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The writer is chair of Rockefeller International

The recent surge in tech stocks has true believers buzzing that the downturn of late last year is over and the boom of the past decade is back. But the opposite case is more likely. This surge had all the hallmarks of an echo bubble — a brief rebound of the kind that has punctuated the long decline of every major bubble in the past century.

Over the past decade, driven by record-low interest rates, valuations reached historic highs in assets ranging from stocks to bonds and property. It was labelled an “everything bubble.” But the mania was concentrated in certain tech sectors, from crypto to the largest American and Chinese internet stocks, and peaked in 2021.

Then inflation suddenly returned after a long absence, and interest rates rose sharply. The bubble popped late last year, and we have just witnessed the first echo.

Driven by hints that interest rate rises could be coming to an end, tech assets started bouncing back in the past three months. Crypto, including Bitcoin, is up more than 60 per cent; Chinese tech is up more than 50 per cent; profitless tech, which includes names like Spotify and Lyft, is up more than 40 per cent; clean energy, which includes Tesla, is up more than 20 per cent. And the famous US Big Tech “Fangs” (Facebook, Amazon, Netflix and Google) are up more than 30 per cent.

These are classic echo bubbles. Investors refuse to give up on ideas that recently made them a lot of money and so they keep piling back in. The echoes gradually fade away, until serial disappointments kill the faith.

This pattern has repeated itself in the 10 biggest bubbles going back to the US stock market mania of the 1920s, and including big US corporations in the 1960s, commodities in the 1970s, Japanese stocks in the 1980s, US tech in the 1990s, and Chinese shares in the last decade. Typically, the bubble saw prices more than double in the final 12 months before the peak, accompanied by other signs of mania, such as frenzied trading and nosebleed valuations.

In all these cases, the fall was triggered by tightening monetary policy, the same blow hitting markets today. Once prices fell by at least 35 per cent, they were past the point of no return. The bubble typically bottomed out three years after and 70 per cent down from the peak.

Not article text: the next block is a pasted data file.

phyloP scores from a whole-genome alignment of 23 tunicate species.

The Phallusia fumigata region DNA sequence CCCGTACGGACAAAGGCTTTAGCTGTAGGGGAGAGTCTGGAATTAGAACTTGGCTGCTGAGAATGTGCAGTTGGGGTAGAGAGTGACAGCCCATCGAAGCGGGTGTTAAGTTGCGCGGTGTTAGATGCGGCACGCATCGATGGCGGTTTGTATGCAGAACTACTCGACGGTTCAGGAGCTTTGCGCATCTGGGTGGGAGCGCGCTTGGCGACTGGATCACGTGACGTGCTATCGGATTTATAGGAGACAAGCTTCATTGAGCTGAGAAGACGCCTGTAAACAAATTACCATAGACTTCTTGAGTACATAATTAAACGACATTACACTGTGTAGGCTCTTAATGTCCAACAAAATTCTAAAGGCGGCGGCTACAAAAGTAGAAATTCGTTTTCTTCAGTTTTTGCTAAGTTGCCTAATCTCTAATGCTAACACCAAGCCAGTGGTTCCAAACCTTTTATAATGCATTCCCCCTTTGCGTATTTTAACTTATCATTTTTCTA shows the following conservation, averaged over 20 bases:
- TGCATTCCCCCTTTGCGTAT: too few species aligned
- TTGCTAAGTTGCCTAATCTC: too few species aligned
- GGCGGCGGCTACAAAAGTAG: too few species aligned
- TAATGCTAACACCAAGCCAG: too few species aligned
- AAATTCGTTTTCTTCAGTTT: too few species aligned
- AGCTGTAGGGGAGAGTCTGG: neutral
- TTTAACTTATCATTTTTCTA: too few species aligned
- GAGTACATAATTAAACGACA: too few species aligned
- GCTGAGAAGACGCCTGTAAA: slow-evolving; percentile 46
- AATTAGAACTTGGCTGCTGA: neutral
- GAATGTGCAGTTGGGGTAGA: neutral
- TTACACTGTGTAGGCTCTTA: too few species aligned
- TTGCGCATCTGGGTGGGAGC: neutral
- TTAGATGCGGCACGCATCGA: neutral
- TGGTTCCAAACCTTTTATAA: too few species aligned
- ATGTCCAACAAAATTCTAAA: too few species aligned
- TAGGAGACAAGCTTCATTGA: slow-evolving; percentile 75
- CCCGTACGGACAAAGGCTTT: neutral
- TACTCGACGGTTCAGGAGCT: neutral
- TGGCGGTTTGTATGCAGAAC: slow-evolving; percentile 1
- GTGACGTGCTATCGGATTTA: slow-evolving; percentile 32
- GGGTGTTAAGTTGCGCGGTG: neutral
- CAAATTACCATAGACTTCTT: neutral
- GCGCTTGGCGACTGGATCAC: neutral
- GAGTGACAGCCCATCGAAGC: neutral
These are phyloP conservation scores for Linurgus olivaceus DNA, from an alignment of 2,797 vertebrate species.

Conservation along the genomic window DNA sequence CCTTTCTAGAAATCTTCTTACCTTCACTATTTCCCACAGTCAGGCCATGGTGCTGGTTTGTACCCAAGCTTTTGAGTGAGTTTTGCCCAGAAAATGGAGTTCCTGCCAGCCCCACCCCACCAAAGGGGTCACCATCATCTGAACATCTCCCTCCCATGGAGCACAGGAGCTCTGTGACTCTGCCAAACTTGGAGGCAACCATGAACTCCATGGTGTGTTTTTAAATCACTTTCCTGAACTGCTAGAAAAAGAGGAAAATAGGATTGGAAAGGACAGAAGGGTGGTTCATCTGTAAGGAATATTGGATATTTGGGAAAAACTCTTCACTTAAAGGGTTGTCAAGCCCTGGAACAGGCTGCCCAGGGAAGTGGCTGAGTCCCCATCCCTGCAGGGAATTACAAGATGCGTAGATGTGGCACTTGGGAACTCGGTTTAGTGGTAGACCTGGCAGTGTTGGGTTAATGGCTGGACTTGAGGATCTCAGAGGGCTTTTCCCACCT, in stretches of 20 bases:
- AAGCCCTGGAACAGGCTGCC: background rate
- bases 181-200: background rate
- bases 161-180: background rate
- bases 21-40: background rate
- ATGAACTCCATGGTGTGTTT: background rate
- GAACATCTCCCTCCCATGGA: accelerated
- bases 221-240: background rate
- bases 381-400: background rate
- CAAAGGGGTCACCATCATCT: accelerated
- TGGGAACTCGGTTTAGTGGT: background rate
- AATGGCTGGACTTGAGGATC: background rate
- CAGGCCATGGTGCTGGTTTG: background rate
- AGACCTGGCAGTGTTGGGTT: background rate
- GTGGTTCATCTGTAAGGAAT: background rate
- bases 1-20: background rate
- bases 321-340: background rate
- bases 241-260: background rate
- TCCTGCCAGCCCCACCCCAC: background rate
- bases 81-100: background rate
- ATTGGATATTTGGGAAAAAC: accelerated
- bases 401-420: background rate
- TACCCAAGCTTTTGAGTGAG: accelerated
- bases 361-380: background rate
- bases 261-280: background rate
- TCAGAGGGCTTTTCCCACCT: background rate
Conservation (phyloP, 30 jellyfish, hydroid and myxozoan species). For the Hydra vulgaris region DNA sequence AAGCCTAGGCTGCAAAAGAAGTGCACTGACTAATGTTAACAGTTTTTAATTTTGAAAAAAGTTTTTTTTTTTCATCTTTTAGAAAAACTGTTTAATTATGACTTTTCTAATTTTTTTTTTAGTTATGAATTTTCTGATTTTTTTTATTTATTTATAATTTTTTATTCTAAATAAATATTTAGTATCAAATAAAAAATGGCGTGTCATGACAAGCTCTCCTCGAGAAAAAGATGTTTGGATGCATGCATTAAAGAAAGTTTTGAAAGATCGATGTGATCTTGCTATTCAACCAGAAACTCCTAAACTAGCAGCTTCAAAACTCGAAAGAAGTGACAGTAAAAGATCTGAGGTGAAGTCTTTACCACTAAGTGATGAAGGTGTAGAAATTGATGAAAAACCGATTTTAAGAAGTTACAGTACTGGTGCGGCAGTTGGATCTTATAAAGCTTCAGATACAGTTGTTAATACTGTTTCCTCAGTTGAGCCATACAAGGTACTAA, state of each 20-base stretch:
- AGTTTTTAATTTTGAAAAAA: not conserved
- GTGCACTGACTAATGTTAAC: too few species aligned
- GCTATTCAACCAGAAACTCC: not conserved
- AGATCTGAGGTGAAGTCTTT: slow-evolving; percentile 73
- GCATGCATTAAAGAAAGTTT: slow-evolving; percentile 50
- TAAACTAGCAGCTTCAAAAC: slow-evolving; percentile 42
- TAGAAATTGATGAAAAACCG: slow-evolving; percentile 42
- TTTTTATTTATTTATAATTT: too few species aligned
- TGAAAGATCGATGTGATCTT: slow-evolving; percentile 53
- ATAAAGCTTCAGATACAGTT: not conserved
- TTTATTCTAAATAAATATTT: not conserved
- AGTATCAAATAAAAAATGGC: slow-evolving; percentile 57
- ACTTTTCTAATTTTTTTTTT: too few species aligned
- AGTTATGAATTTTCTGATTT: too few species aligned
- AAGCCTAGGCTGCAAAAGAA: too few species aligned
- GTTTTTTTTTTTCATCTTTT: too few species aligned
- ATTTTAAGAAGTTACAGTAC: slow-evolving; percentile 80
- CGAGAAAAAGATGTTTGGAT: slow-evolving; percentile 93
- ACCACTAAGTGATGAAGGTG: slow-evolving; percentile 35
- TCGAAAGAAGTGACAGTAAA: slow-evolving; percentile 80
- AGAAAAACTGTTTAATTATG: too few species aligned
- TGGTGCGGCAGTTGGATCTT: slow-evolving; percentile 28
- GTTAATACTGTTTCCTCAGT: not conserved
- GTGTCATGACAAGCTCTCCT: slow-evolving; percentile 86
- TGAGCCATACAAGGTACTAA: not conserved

On the way down, though, the long fall in the 10 historic bubbles was interrupted by as many as four echo bubbles — surges of at least 20 per cent. On average, the largest echo following each bubble saw a 30 per cent price increase and lasted barely three months before giving up all the gains.

The current bubbles, from crypto to the Fangs, track this historic pattern. Before their 2021 peaks, they all saw prices more than double — often much more — in the final 12 months. Since the peak they have all fallen by more than 35 per cent. Yet true believers have not given up the faith.

Popular tech funds are still attracting inflows. Chatter about the next “innovation platforms” is back. Tech faltered last week, suggesting that the current echoes may be fading, but that doesn’t mean there are not more to come.

Echo bubbles are known to reignite false hopes, often repeatedly. The dotcom bust between 2000 and 2002 was punctuated by three echo bubbles; the biggest saw a nearly 50 per cent increase in the Nasdaq.

Each bounce revived excitement in Silicon Valley, but making profit from a new tech idea takes years if not decades. Big gains off a shrunken base are illusory. After declining by 70 per cent, the Nasdaq needed to rise 250 per cent to return to its peak, and that process would take another 15 years.

Of the 10 historic bubbles, four have yet to regain their bubble peak, ranging from Japanese stocks, which peaked in 1989, to Chinese shares in 2015. Of the six that did regain their bubble peaks, the recovery took 15 years on average. After the dotcom bust, even a tech stock as famously steady as Microsoft took 14 years to return to its peak.

When people are as uncertain about the future as they are now, they tend to stick to what they were doing, hoping for the best. But markets move on. The hot bet of the 1960s was the “Nifty 50”, which gave way to commodities in the 1970s, Japan in the 1980s, US tech in the 1990s and so on.

The hopeful noises about comebacks in various corners of tech are the familiar sound of echo bubbles. History suggests money will more likely be made in sectors and stocks that were not caught up in the bubble of the last decade.

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